Wednesday, August 29, 2012

A Dissection of the Basic Good, also "Travis is a Jackass."

I have a lot of faith in humanity.

I'm pretty sure I've told you all this before, but I'd like to reiterate that I believe in the basic good in every person. I also believe that if you put your faith in that basic good into action, then you will be rewarded more than you will be disappointed.

As a believer in that basic good, I try to contribute to it whenever I can. I like to say nice things about people when I can (notwithstanding a few errant diatribes, i.e. some of these blogs), I hold doors for people, and I just generally try to be what I expect people to be to me.

This past week, I've had a couple of experiences with people being exceptionally polite or nice to me. I am certain that no one will ever recognize them for it, so I'm choosing to do it now, as well as tell a story linked to a Facebook status I posted earlier this week.

I went to a grocery store in Warner, Oklahoma a couple of nights ago, and as I was leaving with my items, a mom and her little boy walked in the door I was preparing to exit. My hands were full, and the mom looked at me and walked by, not taking a second glance. The little boy was about ten, and he quickly followed his mother, then looked up and saw me. He immediately turned around, went back to the door, and opened it for me. I was blown away. I looked at him, bent down a little bit to get on his level, and said, "Thank you very much sir, that was very kind."

I have hope for future generations because of that kid.

Yesterday, I took The Missus out for our weekly lunch date. I'm either at school or working pretty much the whole week through now, so we don't see each other very often. We went to Miss Addie's Pub in Muskogee, sat down, and had a very nice meal. We talked and laughed, and I made a huge effort to ignore my phone for the hour we had together. I also had a gin and tonic. Don't judge me.

I paid the bill, then we left. I dropped her off at work, and then went to get my truck washed. As I pulled up to the machine that takes the money, I looked at my wallet and realized I'd left my debit card at the Pub. I called them, and they told me that yes, I'd left it, and yes they had it sitting in the cash register, ready for me to pick up any time I wanted to. To some people, that might seem like a normal expectation, and maybe it should be. But I feel like they should be recognized for it, simply because it was an act of honesty and integrity that would otherwise pass unnoticed, and therefore unappreciated, by all.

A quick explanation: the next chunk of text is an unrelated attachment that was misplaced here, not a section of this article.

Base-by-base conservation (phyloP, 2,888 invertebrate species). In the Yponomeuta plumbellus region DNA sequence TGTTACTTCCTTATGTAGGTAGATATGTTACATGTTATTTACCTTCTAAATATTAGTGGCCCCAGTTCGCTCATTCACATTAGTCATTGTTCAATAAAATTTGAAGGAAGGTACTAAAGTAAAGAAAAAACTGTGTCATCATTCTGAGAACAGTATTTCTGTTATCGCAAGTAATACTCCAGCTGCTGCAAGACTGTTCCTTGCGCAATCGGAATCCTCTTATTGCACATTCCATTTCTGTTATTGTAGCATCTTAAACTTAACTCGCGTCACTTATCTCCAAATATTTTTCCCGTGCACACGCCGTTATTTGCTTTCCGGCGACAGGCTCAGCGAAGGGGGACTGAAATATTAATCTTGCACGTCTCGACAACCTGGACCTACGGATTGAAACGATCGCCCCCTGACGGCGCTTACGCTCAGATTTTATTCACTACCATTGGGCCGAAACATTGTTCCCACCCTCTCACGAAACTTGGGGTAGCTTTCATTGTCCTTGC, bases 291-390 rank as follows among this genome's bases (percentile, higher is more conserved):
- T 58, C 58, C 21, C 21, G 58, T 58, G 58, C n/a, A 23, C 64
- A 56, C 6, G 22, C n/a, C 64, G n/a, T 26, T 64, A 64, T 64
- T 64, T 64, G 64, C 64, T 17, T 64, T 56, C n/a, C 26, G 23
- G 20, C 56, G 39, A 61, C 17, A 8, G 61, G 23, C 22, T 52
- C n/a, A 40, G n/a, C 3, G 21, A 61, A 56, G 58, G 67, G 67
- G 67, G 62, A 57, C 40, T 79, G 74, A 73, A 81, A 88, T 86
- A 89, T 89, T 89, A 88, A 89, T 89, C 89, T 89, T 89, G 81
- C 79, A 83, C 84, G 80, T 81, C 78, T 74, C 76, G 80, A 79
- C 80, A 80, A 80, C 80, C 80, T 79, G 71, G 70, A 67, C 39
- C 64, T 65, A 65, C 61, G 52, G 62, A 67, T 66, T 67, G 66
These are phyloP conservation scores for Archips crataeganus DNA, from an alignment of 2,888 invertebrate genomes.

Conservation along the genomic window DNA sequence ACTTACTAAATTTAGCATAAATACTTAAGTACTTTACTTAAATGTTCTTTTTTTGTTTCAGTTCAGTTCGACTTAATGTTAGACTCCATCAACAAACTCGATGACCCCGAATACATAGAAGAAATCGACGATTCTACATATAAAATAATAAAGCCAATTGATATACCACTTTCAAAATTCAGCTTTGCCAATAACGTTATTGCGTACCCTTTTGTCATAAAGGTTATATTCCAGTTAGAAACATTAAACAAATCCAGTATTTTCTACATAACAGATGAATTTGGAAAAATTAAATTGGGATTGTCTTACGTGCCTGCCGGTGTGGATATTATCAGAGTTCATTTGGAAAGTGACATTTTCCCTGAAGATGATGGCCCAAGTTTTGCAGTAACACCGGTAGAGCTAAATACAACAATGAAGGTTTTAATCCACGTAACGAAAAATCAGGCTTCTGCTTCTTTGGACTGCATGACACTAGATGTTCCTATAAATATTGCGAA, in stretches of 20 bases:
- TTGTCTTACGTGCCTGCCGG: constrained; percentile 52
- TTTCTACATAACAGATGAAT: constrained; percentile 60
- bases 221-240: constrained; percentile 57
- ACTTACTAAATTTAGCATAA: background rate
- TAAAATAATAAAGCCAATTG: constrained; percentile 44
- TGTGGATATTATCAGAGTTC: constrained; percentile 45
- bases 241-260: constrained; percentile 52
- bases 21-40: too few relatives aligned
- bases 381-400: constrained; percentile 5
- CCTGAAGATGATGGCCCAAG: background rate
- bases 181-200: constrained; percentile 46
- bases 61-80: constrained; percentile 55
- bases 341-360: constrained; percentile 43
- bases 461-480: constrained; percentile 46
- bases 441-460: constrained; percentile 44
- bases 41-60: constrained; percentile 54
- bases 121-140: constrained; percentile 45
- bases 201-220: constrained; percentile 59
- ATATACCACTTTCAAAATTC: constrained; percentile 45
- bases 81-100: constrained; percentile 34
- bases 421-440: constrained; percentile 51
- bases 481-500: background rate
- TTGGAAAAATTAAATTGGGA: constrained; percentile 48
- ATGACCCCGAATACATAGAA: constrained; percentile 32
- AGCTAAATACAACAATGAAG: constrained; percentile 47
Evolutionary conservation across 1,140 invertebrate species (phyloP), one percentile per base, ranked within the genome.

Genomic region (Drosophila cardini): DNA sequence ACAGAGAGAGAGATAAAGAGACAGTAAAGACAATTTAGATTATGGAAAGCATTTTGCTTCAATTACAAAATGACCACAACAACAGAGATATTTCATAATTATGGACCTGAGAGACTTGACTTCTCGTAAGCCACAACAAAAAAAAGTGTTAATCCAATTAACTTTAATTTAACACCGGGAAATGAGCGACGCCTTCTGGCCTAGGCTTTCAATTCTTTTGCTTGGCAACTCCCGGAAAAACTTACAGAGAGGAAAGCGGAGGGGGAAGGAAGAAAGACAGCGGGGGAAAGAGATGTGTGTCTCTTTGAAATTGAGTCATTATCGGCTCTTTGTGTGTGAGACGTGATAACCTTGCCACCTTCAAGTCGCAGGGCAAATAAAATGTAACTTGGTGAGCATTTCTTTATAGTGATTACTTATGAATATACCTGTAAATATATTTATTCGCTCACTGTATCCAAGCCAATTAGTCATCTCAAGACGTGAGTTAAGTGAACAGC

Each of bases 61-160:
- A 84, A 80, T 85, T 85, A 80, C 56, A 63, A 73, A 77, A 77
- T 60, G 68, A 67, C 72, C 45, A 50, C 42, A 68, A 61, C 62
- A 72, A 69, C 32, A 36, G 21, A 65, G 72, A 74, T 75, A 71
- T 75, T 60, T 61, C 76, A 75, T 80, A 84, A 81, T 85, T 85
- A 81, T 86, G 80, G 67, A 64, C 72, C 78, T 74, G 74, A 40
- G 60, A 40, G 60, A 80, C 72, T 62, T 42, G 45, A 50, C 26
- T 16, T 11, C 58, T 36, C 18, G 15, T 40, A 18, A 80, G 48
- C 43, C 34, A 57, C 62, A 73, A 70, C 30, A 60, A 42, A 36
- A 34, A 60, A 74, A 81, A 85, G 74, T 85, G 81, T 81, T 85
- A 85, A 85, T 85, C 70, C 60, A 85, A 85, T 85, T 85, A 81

My thanks to you, employees of Miss Addie's.

And now, the greatest thing to happen to me this week.

I walked into a convenience store on Monday morning to get some refreshments before class. I grabbed a bottle of water and got in line to check out. As I was waiting, I got a little rumbly in the ol' tumbly. You know what I'm talking about. Not the "sweet Moses I have to find a bathroom now or it's gonna get real" kind of rumble, but the "Hey, you know what sounds good? Chips and beef jerky," kind of rumble. Being somewhat on a diet (read: taking a prescription diet pill) I decided against chips and beef jerky and stepped out of line to grab a Special K bar.

Assuming I had given up my place in line, I went to get behind the young lady who was standing behind me just moments before. As I did, she looked at me and motioned me back in front of her, saying, "Go ahead." I said, "You sure?" and she nodded yes. I thanked her, and turned to complete my transaction. Before I did, I looked at the items she held in her hand and did a quick tabulation of about how much they cost. Since I am terrible at math, I calculated what I think was a can of pop and candy bar to come out to around five dollars. Don't judge me.

As I got my change back, I got an idea. I handed the cashier a five dollar bill and said, "Go ahead and use that to pay for her stuff." The cashier just looked at me and started blinking repeatedly, like maybe she needed to blink in order to process information correctly. Eventually she arrived at understanding, then smiled. I walked towards the door, and as I opened it, the young lady behind me said, "Thank you, you didn't have to do that."

I'd like to set aside this paragraph for explaining that sometimes I can get a bit full of myself. I don't mean to, but if I do something nice, I like to think I'm the greatest philanthropist of all time, and I know that's wrong. Don't judge me.

Full of my philanthropic benevolence, I turned smartly on my heel and pointed at her to deliver my final line, sort of a "say it and ride into the night and never look back" kind of line, one that was full of meaning, and designed to instantly let this young lady and the cashier know that I was not only a good person, but well-spoken as well. I wanted it to look as though my words were divinely inspired on High by the Lord Himself, and carried from lips by flaming angels.

"No ma'am, thank YOU. It's nice to know there aren't douchebags in the world."

Me, delivering the line, anointed with the fire of the Lord, and the cashier behind the counter.
The benefactor of my generosity was not pictured because the expression of gratitude on her face cannot be captured in any medium.
Full of pride and impressed at my rich vocabulary and use of syntax, I executed a perfect about face and promptly fell over a pyramid shaped cigarette ashtray.
I call this "Fallen Messenger." 
As I struggled valiantly to pick up both the ashtray and my pride, I comforted myself with the knowledge that I would never have to see either of them again. I left the store, and continued on my way to biology, full of life lessons and with a funny Facebook status to share with you all.

But what I didn't tell you...

...is that she walked into Biology class right behind me.